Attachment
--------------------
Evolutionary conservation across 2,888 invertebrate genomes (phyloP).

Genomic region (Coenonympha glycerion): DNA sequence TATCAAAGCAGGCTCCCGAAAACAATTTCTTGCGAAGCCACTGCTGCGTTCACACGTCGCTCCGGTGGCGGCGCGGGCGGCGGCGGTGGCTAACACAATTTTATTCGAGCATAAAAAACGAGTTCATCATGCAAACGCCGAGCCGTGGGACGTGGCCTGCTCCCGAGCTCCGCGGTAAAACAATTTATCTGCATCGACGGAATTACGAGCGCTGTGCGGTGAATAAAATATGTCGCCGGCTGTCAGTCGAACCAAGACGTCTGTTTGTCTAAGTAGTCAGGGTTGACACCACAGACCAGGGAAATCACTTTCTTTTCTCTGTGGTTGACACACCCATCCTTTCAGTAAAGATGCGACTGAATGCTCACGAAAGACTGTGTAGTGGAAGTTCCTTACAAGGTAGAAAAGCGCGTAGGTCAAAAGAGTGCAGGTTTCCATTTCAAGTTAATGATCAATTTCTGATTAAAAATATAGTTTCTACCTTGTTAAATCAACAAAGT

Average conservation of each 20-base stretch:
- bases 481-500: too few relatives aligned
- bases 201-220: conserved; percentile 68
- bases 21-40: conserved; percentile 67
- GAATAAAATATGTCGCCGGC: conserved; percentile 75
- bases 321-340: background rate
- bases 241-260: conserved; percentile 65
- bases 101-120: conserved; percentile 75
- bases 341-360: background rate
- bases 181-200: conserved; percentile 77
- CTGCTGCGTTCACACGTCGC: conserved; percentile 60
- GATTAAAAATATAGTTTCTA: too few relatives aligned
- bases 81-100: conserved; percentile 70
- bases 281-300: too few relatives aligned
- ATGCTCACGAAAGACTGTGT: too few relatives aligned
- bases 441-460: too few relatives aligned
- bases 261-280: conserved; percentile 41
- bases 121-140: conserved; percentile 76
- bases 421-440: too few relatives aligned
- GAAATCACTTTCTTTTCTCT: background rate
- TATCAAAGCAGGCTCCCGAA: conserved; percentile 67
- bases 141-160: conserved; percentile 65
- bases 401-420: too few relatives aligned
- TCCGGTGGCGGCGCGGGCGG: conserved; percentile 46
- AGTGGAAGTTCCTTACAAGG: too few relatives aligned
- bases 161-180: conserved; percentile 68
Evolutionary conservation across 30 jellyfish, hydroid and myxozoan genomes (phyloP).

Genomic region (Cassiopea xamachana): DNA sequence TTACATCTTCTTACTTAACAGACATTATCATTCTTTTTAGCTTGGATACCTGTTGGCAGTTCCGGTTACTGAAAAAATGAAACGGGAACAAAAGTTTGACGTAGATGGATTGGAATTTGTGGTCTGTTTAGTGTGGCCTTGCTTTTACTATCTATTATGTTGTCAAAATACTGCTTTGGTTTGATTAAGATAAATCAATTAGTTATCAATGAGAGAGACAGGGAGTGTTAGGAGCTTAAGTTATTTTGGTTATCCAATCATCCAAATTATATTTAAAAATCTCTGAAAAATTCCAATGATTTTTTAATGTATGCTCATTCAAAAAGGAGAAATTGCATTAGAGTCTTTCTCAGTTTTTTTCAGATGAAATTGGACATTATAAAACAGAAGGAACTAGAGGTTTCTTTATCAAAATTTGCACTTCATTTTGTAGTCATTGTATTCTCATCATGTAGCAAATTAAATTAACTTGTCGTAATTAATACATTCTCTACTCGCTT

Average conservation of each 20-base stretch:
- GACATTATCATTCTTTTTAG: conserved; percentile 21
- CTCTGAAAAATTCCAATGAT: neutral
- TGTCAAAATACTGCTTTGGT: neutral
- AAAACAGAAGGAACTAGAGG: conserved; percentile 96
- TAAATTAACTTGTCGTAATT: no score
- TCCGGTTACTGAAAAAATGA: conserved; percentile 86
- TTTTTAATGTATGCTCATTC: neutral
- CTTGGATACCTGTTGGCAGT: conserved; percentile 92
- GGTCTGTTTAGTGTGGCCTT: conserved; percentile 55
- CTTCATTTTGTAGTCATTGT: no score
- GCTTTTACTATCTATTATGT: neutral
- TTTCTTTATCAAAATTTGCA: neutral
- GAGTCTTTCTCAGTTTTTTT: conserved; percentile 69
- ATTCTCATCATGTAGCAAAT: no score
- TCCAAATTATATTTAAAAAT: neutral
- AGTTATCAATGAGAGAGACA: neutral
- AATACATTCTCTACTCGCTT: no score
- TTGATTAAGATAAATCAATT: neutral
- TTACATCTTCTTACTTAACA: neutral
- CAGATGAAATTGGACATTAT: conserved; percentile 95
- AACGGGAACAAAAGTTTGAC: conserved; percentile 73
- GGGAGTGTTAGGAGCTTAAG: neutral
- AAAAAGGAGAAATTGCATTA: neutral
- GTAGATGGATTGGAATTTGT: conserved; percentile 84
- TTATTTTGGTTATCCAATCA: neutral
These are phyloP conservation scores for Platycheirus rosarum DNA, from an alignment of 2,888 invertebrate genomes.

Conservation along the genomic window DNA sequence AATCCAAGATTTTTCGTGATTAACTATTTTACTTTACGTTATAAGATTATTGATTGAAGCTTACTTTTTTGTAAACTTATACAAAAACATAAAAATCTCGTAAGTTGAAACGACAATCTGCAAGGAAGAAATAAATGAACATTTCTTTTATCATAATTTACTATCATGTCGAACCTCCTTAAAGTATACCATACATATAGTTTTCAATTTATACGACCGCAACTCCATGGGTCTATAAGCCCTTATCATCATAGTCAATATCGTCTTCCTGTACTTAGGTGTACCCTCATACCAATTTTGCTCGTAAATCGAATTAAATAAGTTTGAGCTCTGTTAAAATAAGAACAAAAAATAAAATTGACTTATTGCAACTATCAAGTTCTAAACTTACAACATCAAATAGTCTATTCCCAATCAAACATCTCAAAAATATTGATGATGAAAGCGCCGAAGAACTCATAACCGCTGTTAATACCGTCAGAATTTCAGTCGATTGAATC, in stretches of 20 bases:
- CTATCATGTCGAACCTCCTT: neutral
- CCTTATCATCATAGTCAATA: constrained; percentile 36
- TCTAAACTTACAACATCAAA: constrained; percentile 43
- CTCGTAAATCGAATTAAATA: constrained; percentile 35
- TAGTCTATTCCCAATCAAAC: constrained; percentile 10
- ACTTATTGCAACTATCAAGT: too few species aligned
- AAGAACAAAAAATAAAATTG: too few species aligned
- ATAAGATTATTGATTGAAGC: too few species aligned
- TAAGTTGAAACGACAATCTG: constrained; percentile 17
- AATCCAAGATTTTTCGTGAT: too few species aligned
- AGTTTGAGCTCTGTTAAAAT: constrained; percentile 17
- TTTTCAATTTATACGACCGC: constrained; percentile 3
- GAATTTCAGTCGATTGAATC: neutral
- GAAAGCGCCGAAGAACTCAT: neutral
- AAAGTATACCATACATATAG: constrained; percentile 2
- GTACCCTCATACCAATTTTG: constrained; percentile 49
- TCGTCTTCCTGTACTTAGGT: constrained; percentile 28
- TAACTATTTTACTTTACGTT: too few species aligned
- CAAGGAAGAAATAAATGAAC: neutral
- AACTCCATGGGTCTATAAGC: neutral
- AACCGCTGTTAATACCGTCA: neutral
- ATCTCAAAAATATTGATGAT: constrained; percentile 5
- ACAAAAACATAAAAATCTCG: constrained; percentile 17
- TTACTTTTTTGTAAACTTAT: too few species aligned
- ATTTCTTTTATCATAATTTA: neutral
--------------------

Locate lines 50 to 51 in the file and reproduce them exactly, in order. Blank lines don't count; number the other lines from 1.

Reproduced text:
- TTACATCTTCTTACTTAACA: neutral
- CAGATGAAATTGGACATTAT: conserved; percentile 95